• Stay alert for weapons of any type


Aggressive or Hostile Patient Assessment

• Ensure safety
• Calm patient
• Perform a thorough assessment
• Restrain patient if necessary


Aggressive or Hostile Patient Care

• Scene size-up
• Request additional help if necessary
• Seek advice from medical control if necessary
• Watch for sudden changes in behavior
• Reassess frequently
• Consider restraint


Reasonable Force and Restraint

• Reasonable force: force necessary to keep patient from injuring self or others
• “Reasonable” determined by
– Patient’s size and strength
– Type of behavior
– Mental status
– Available methods of restraint
• Some systems do not allow restraint without police or medical control orders
• Never attempt restraint without proper legal authority and sufficient assistance


Plan for Restraining a Patient

• Have adequate help
• Plan actions
• Stay beyond patient’s reach until prepared
• Act quickly
• One EMT talks to and calms patient
• Requires four persons, one at each limb
• Restrain all limbs with approved leather restraints in supine position ALWAYS


EMT's Responsibilities for a Restrained a Patient

• EMT is responsible for restrained patient’s airway
• Ensure patient is adequately secured throughout transport
• Apply a surgical mask to spitting patients
• Reassess frequently
• Document thoroughly


What is Excited Delirium

• Extremely agitated or psychotic behavior during struggle, followed by cessation of struggling, respiratory arrest, then death
• Patient is often hyperthermic and shouting incoherently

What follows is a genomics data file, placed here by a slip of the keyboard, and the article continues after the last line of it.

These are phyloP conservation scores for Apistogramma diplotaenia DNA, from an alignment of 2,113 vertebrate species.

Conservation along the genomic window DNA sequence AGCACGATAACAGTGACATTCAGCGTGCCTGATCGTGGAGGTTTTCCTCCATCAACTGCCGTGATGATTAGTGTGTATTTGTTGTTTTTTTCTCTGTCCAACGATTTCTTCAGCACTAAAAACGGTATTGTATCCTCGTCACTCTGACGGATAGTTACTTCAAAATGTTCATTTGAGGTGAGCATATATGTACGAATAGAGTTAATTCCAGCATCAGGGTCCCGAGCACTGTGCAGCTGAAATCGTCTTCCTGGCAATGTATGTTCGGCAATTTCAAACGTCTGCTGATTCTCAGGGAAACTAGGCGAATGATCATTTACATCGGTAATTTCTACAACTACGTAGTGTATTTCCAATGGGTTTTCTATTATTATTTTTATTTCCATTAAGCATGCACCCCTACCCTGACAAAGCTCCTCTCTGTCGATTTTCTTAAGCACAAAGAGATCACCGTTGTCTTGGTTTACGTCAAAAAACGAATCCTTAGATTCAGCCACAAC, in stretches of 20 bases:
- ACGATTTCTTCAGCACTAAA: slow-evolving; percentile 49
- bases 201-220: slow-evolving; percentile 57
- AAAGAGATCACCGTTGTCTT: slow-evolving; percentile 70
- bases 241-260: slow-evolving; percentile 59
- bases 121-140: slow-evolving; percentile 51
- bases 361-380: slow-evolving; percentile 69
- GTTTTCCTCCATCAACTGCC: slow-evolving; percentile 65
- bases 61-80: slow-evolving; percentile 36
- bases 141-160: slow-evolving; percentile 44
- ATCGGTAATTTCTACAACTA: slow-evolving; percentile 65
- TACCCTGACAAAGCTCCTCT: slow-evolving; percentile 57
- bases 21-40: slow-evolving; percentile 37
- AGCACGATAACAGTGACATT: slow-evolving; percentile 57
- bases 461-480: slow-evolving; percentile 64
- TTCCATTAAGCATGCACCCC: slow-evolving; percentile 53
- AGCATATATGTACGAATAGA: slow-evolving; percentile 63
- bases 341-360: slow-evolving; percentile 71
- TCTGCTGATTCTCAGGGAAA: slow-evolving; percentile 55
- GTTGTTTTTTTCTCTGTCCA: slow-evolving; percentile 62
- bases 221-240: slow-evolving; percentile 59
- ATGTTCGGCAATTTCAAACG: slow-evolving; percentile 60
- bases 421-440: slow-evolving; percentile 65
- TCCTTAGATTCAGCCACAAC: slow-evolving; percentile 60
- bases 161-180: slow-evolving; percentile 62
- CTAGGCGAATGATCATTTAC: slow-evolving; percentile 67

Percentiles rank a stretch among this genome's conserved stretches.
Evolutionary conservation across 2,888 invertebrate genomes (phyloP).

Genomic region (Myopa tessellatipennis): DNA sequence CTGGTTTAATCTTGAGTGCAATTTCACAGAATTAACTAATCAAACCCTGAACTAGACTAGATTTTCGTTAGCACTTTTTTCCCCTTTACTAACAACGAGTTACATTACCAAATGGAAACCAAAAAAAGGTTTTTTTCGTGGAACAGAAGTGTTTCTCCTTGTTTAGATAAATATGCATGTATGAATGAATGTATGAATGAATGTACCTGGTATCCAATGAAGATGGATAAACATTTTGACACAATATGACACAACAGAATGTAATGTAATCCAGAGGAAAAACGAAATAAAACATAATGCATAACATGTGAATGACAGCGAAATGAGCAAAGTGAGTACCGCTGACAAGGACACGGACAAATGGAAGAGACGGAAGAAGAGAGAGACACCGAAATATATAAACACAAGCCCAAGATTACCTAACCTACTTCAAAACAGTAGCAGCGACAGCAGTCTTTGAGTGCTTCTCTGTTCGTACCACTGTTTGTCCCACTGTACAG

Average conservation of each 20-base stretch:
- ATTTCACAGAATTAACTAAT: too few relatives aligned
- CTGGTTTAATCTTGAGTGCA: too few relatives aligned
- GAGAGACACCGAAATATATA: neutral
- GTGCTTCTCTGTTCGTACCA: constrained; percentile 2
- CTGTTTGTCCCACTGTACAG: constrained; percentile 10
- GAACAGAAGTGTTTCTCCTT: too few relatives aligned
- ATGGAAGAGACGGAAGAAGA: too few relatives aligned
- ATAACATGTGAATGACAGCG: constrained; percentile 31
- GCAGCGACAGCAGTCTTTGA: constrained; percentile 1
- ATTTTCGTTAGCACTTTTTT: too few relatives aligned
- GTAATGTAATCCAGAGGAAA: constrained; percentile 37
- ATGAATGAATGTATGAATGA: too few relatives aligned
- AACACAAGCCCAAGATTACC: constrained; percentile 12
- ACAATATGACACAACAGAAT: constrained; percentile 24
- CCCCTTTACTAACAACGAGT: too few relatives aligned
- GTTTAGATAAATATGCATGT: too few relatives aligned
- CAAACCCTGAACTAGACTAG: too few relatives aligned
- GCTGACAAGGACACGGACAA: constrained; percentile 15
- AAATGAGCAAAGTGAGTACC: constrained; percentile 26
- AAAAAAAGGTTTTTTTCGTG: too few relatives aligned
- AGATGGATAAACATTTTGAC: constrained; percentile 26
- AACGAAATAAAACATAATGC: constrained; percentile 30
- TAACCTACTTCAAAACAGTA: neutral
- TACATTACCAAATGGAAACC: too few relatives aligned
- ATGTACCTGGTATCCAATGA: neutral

• Usually preceded by cocaine use
• Often linked to improper restraint in a position where patient cannot expand
chest to breathe adequately (positional asphyxia)
• Be alert for this sequence of events


Transport for a Psychiatric Patient

• Not all hospitals are prepared to treat behavioral emergencies
• Choose correct facility based on
capabilities and local protocol


Medical/Legal Considerations for Psychiatric Patient

• Consent
– Refusals and restraints cause significant medical/legal risk
– Laws typically allow providers to treat and transport patients against their will if a danger to selves or others
– Local protocol may require medical control contact and/or police presence


Medical/Legal Considerations for Psychiatric Patient

• Sexual misconduct
– Behavioral patients, especially those requiring physical contact such as restraint, sometimes accuse EMS providers
– Have same-sex provider attend to patient
– Have third-party witness present at all times, on scene and during transport


Chapter Review Psychiatric Patients

• Ensure your own safety when caring for violent or potentially violent patients.
• Patients with behavioral problems are in crisis and need compassionate care.
• Always consider abnormal behavior to be altered mental status, with a medical or traumatic cause.
• Because treatment of these patients usually requires long-term management, little medical intervention can be done in
the acute situation, but how you interact with them is crucial for their continued well-being.


Remember Psychiatric Patients

• Safety is the first priority when
approaching a patient with altered mental status.
• Psychiatric and behavioral emergencies are prevalent in our society. EMTs should treat them as they would any other potentially life-threatening disorder.
• Assessment of altered mental status should rule out physical causes first.
• Psychiatric and behavioral emergencies can present differently, depending upon
the disorder. There are best practices EMTs employ in approaching, assessing,
and treating such patients.
• Follow local protocols and use appropriate procedures to restrain patients when necessary.


Questions to Consider Psychiatric Patients
• What methods help calm the patient suffering a behavioral or psychiatric emergency?
• What can you do when scene size-up reveals it is too dangerous to approach the
• What factors help assess the patient’s risk for suicide?



Critical Thinking Psychiatric Patients:

• You respond to an intoxicated minor who is physically aggressive, threatens suicide,
and whose parents permit you to treat, but not transport the patient. How would you manage this patient?